American lady depicts fierce treatment by Taliban captors

American lady depicts fierce treatment by Taliban captors


Caitlan Coleman, 31 who was stole while going in Afghanistan with her Canadian spouse, Joshua Boyle, 34, and had three children in bondage, depicted the ruthless treatment her family endured in imprisonment, in an interview with ABC News.


She said some of their watchmen “hated children” and focused on their eldest child for beatings, now and again with a stick, guaranteeing he was “making problems” or being “too loud.” When Caitlin Coleman endeavored to intercede, she was beaten too. “I would get beaten or hit or tossed on the ground,” she said.


“She had a broken cheekbone,” Joshua Boyle said. “She actually broke her own hand punching one of them. She broke her fingers, so she was very proud of that injury.”

She blamed her captors for considerably more shocking violations, saying the gatekeepers killed their unborn little girl in a “forced abortion,” and she was later assaulted by two men in retribution for trying to report the crime to their superiors.

“They just kept saying that this will happen again if we don’t stop speaking about the forced abortion, that this happened because we were trying to tell people what they had done and that it would happen again,” Caitlan Coleman said.

The two revealed to ABC News they are standing up so not long after their discharge since they need justice, trusting Taliban leaders will be put on trial for atrocities or generally be considered responsible in the tribal system of Justice.

“I lost a daughter. That was more of a crushing blow to me than the years. What they did was a crime against humanity by international law.”


The US-Canadian couple was liberated in Pakistan in mid-October 2017, about five years in the wake of being kidnapped in Afghanistan. Caitlan Coleman was pregnant at the season of their catch.

Peril, in any case, was never a long way from their minds Caitlan Coleman said they told their child “a few” of what was transpiring yet endeavored to keep the most exceedingly awful bits from him.

The physical abuse of the family escalated, Boyle said, when the Haqqani network demanded he join the group as a Western propagandist.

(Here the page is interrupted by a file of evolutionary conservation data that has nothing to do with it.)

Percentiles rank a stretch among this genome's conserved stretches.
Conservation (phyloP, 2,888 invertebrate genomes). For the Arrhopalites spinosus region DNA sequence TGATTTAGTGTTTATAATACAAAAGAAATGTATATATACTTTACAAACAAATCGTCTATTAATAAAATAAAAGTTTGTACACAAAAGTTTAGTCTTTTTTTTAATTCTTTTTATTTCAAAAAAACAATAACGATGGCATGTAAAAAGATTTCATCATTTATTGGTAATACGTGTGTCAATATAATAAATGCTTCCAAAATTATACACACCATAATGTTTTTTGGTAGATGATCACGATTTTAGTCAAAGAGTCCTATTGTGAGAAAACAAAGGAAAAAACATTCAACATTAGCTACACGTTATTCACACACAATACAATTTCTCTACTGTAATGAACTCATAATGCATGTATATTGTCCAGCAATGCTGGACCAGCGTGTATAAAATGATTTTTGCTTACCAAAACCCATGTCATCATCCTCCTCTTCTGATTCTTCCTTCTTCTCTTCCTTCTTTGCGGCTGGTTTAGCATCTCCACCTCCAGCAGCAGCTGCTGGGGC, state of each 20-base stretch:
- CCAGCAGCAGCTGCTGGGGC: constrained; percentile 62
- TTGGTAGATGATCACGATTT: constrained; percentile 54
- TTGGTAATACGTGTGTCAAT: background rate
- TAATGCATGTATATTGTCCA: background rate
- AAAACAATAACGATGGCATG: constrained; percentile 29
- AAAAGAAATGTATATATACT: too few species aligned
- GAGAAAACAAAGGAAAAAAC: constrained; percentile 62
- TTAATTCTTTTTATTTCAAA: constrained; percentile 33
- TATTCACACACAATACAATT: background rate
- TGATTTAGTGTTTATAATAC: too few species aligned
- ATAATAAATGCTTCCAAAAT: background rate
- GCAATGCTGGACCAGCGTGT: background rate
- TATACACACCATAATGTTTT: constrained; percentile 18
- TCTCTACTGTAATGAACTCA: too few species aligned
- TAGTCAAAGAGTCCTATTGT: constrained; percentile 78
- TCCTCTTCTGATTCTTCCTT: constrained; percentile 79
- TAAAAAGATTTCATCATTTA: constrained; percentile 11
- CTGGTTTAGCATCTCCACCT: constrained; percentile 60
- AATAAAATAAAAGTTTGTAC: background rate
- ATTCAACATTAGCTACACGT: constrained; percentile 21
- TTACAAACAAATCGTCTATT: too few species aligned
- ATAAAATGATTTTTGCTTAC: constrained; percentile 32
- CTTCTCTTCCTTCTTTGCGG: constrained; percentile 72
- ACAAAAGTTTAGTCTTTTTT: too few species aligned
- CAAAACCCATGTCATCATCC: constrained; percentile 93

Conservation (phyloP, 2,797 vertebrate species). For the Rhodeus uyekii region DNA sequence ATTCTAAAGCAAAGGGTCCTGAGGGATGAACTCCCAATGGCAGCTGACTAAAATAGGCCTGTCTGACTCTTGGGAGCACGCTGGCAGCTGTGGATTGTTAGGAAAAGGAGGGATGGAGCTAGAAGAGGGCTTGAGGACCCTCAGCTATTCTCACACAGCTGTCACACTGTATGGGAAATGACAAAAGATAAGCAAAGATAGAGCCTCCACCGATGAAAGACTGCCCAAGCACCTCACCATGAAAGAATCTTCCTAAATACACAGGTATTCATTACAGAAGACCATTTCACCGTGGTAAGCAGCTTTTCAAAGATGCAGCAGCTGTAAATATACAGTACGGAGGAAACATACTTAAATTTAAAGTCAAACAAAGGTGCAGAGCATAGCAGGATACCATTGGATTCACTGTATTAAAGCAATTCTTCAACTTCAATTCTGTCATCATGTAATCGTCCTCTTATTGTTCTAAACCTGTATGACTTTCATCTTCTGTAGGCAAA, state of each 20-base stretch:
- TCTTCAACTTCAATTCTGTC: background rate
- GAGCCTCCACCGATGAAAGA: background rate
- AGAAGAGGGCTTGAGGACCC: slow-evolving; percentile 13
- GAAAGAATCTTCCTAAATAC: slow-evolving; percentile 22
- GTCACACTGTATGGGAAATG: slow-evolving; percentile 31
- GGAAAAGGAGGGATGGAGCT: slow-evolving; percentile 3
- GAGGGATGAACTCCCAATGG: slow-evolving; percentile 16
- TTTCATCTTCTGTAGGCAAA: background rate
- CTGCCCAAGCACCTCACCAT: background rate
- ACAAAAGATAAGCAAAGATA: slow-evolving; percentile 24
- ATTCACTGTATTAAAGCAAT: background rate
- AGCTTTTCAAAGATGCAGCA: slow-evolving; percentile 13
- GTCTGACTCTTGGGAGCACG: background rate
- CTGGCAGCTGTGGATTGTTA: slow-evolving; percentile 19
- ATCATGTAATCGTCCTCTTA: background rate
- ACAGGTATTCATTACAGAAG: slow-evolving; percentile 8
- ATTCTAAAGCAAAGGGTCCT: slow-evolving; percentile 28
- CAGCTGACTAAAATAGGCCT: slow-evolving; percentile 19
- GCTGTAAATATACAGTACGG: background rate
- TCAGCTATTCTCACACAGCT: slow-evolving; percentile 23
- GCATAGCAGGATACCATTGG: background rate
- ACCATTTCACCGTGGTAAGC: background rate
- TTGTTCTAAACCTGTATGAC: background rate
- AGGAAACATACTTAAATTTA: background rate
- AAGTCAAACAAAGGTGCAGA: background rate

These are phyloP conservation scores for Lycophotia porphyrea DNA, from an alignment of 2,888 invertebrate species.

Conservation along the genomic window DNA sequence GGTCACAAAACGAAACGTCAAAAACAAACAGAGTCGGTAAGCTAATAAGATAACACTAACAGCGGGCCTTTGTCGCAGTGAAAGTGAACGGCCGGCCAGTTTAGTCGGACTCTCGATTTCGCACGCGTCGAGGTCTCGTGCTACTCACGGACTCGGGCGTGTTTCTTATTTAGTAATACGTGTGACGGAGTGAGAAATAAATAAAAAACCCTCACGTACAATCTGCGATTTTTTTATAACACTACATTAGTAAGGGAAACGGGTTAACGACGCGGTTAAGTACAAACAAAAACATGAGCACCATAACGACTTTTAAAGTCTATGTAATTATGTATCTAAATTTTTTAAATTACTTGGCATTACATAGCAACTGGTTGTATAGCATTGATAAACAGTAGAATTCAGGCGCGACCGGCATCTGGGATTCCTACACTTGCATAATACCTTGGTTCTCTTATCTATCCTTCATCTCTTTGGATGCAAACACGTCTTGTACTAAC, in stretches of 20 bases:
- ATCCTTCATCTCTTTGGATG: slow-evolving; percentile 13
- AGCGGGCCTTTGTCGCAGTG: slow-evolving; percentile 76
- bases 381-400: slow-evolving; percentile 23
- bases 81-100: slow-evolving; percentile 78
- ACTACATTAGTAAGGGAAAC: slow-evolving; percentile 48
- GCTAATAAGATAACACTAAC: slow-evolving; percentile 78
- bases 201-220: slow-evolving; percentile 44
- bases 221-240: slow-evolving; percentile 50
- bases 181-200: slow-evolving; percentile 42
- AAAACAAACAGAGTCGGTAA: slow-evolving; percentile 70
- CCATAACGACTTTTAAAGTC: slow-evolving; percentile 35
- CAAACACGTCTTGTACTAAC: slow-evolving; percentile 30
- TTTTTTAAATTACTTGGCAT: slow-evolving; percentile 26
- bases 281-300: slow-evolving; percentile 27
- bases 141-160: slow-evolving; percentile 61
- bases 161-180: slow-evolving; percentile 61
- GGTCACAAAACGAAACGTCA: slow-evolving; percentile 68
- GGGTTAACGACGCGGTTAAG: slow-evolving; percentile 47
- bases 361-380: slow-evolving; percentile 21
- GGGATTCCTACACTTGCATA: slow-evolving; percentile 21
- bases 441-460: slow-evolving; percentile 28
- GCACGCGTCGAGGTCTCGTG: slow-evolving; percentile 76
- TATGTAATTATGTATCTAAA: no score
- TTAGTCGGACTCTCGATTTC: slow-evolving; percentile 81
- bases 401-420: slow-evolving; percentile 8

“They had come four different times, to offer employment in the group…and I made it very clear that I’d rather be the hostage than be on your side of the cage,” Boyle said. “I’d rather be inside than outside.”

“There were beatings. There was violence. Then they’d come to make the offer again. Still said no. More beatings, more violence. Maybe that’ll be the solution. Still no,” Boyle said. “And after the final time — that’s when they killed our daughter. And after that, there were no more intimations of recruitment.”

Caitlan Coleman needed to conceal the pregnancies of her two other children conceived in imprisonment. Her husband helped her deliver them, she said, with no doctor present.

She trusts the watchmen place something in her sustenance in 2014 to constrain a premature delivery of their unborn girl. The couple grumbled to their captors and endeavored to slip notes to Taliban visitors informing them of the crime, along these lines, the two stated, their gatekeepers assaulted her while their eldest child was in the space to propel her to remain quiet

The day after she was raped, Caitlan Coleman said, Pakistani gunships strafed Haqqani positions in North Waziristan.

Presently living in Canada the couple says the scars from years of mishandle in bondage are just start to recuperate. Meanwhile, the two are centered around the future and on their family.

“I hope that they find enough happiness and joy to make up for it,” she concluded.

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